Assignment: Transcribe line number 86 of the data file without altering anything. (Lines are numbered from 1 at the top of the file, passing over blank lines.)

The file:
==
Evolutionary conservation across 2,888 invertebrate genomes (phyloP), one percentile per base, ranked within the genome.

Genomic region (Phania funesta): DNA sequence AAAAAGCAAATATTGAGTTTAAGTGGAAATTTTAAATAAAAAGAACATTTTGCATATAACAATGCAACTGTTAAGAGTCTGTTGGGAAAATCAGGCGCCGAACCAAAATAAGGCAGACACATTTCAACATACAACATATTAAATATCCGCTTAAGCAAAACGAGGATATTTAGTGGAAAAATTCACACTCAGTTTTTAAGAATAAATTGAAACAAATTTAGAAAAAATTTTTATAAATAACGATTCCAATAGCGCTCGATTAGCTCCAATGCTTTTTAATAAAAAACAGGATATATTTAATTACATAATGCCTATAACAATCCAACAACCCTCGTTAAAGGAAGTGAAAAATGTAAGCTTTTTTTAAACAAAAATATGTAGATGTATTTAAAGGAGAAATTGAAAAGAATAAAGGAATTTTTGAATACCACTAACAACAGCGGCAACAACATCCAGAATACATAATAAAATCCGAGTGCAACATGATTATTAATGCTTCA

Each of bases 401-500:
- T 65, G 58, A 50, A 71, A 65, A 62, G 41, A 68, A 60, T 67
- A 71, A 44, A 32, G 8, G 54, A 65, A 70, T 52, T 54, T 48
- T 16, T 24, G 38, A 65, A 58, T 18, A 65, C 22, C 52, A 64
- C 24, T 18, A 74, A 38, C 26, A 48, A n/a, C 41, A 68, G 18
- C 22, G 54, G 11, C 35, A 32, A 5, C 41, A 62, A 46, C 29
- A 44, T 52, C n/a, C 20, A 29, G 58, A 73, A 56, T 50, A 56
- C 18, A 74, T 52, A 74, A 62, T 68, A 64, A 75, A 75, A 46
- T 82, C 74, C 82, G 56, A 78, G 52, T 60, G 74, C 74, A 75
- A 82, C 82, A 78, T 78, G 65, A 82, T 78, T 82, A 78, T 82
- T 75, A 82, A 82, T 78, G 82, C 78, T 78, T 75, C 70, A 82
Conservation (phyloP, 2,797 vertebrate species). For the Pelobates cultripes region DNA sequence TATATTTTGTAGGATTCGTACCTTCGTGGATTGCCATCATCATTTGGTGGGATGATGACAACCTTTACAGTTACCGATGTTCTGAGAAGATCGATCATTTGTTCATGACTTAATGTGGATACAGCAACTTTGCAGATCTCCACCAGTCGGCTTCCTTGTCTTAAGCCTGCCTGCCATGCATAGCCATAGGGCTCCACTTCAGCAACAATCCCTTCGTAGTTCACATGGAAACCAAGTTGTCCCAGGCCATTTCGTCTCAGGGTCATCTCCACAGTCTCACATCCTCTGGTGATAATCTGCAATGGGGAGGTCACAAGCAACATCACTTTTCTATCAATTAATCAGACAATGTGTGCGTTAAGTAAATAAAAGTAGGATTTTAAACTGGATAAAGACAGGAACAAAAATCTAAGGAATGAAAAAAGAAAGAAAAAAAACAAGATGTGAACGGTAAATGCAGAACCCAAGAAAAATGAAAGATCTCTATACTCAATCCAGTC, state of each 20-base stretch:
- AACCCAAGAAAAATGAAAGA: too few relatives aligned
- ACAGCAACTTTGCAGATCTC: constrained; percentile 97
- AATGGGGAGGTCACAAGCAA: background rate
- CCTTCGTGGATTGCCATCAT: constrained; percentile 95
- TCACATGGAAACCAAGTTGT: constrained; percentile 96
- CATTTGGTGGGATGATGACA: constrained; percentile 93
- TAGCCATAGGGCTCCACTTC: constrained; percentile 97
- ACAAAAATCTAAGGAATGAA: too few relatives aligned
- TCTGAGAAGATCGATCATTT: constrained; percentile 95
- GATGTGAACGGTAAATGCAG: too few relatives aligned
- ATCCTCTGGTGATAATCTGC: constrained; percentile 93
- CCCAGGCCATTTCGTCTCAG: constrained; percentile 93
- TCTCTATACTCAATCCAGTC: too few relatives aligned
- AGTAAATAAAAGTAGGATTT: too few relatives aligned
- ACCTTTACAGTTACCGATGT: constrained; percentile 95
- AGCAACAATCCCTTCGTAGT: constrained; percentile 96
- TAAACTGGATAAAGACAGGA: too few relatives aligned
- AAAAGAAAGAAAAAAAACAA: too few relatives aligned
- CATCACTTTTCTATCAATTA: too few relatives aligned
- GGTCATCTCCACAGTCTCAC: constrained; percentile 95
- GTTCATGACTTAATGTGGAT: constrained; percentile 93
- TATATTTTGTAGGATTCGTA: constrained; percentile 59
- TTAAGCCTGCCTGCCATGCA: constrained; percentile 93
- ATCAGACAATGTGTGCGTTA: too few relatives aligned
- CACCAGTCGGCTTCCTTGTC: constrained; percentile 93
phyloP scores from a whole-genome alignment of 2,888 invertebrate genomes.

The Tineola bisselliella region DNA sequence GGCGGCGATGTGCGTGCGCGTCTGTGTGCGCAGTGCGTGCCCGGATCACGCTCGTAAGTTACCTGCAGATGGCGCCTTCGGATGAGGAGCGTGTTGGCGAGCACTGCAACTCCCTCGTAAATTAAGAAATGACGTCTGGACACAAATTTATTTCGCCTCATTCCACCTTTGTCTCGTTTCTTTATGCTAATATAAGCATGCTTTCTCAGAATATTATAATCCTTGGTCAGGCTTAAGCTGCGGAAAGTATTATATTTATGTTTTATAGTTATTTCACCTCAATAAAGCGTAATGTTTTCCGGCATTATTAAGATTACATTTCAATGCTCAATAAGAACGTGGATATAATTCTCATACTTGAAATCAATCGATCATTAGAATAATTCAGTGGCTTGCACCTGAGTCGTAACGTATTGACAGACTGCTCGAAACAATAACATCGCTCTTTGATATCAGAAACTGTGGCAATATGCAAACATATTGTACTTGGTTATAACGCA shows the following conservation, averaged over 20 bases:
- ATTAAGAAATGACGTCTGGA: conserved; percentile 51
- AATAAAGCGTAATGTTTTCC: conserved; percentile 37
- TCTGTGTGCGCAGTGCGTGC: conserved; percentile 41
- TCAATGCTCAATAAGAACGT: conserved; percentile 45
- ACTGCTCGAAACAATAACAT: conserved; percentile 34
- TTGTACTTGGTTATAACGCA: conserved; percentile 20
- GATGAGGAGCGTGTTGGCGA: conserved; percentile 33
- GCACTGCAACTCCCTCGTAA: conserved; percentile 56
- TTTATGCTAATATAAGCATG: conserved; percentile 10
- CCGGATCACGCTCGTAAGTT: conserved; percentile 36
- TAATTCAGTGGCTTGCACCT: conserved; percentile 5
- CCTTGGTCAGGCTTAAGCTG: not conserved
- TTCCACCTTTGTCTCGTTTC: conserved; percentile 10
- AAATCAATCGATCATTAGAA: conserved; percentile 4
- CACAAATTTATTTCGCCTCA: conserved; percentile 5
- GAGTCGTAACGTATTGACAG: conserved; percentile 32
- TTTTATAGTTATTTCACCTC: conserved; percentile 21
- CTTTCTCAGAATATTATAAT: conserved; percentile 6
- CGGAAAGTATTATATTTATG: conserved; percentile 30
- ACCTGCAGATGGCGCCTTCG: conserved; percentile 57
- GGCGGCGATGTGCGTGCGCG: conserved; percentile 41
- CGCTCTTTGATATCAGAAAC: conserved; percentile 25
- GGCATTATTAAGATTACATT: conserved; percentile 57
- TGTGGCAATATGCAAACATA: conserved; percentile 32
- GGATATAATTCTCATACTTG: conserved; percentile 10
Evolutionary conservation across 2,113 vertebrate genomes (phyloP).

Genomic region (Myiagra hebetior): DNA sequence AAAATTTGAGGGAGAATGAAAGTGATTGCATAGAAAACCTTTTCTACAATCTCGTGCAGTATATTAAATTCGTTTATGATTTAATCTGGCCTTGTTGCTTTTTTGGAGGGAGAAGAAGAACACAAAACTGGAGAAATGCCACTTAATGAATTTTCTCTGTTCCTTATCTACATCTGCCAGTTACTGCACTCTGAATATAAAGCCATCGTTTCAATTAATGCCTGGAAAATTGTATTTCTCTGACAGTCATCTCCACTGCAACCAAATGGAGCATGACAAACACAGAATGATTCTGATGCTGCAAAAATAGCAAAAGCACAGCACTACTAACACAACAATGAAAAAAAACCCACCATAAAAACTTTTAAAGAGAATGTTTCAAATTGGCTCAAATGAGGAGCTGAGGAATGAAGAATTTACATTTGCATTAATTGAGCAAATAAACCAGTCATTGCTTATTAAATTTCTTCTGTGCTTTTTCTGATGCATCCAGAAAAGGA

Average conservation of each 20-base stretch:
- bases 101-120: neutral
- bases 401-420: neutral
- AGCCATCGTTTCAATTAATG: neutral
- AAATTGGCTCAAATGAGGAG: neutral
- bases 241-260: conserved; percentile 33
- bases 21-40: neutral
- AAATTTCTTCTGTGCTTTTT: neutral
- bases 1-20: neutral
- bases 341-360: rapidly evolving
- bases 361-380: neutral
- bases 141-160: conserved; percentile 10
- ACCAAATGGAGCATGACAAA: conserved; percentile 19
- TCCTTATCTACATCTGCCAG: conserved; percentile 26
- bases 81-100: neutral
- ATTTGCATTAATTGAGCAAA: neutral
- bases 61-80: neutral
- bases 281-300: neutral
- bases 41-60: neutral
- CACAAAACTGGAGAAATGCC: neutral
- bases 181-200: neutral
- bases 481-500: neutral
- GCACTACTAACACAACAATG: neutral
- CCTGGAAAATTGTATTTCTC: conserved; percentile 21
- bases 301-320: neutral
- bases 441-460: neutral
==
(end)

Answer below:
- bases 281-300: neutral